EMU student Ashleigh Smith reviews the recent BathHouse reading that featured Creative Writing Faculty:
In my opinion faculty readings are kind of like running into your teacher at a bar; you never really know what to expect or how the night will turn out. After a bit of a late start Christine Hume performed some pieces from her latest work Shot. I really enjoyed the soundtrack that went a long with her reading. The works she read were hazy and haunting, sort of like those moments right after waking up from a surreal dream. The soundtrack engulfed the room and intensified each phrase. The pieces Hume read had a sort of funky elegance; they were easy to dive into. By the time she was finished reading I had a page full of scribbled words that stood out to me and phrases that I didn’t want to forget. I thought her poetry had a certain dark tenderness to it.
Carla Harryman was up next and after a little finagling with the microphone she spoke about light poems, breath, and non-narrative work. She introduced us to a character named Baby who she said was many and all things at once. “Baby is a figure, a word, a character and much more,” she said. Harryman described the piece she read from as a lean into the poem in prose. Her work was detailed and took me through a bit of a word journey. Sentences and phrases lost themselves within each other, the moment I thought I had latched onto a narrative she went in a completely different direction. The part of Harryman’s reading that stood out to me the most was Baby’s “Interval with Teenagers”; it was as if Harryman was a fly on the wall in someone’s living room. Her description of the event was so clear and well defined.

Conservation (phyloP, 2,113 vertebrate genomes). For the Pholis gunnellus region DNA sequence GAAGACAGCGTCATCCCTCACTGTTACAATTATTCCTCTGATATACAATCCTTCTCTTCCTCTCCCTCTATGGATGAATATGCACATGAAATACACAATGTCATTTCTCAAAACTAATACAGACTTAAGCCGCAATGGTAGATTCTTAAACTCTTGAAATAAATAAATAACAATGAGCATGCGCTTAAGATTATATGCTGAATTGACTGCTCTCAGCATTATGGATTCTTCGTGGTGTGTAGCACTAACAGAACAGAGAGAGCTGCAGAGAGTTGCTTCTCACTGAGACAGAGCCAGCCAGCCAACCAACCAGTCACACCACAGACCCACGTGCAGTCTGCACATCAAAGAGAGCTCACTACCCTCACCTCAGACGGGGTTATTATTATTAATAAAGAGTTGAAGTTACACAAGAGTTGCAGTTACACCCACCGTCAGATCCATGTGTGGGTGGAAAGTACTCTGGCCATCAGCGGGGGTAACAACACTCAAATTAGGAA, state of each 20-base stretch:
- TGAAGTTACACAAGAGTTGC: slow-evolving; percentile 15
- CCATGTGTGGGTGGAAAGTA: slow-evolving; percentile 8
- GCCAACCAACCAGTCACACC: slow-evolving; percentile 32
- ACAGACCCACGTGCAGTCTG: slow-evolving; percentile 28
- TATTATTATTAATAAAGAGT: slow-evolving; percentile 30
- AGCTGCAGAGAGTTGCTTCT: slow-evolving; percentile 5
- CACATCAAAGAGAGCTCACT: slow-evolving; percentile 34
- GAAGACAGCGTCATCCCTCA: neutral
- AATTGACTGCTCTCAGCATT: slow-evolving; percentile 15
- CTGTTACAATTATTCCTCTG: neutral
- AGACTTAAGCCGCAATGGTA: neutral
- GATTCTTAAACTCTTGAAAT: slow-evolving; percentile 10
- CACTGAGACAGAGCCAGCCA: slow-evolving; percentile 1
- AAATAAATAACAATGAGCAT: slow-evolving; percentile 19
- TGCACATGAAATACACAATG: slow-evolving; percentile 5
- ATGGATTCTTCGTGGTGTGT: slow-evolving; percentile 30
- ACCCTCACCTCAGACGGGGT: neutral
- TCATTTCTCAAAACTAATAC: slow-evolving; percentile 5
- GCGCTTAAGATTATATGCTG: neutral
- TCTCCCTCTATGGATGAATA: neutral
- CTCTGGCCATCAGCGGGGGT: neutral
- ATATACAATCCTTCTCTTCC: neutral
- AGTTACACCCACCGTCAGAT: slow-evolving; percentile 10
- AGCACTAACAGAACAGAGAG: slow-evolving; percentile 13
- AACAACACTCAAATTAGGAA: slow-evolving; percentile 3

Rob Halpern was an interesting contrast to both Hume and Harryman. I found the entire thing very sexual to say the least. The way Halpern swayed and rocked while saying things like, “…let’s make love like poems…” and “Whose bowels still hold my son?” His reading was smooth and almost hypnotizing. I found myself being mesmerized by his tone and especially the way he moved with the words. I admire Halpern for braving an especially touchy subject in Love Song to My Fallen Soldier, which was the first piece he read. He used a lot of language the some people would consider shocking or inappropriate but I never felt like he was trying to be that way. All in all I have to say, I enjoyed the reading and I was glad I got to see the faculty in a different setting and really gain an understanding of why they have the authority to teach us.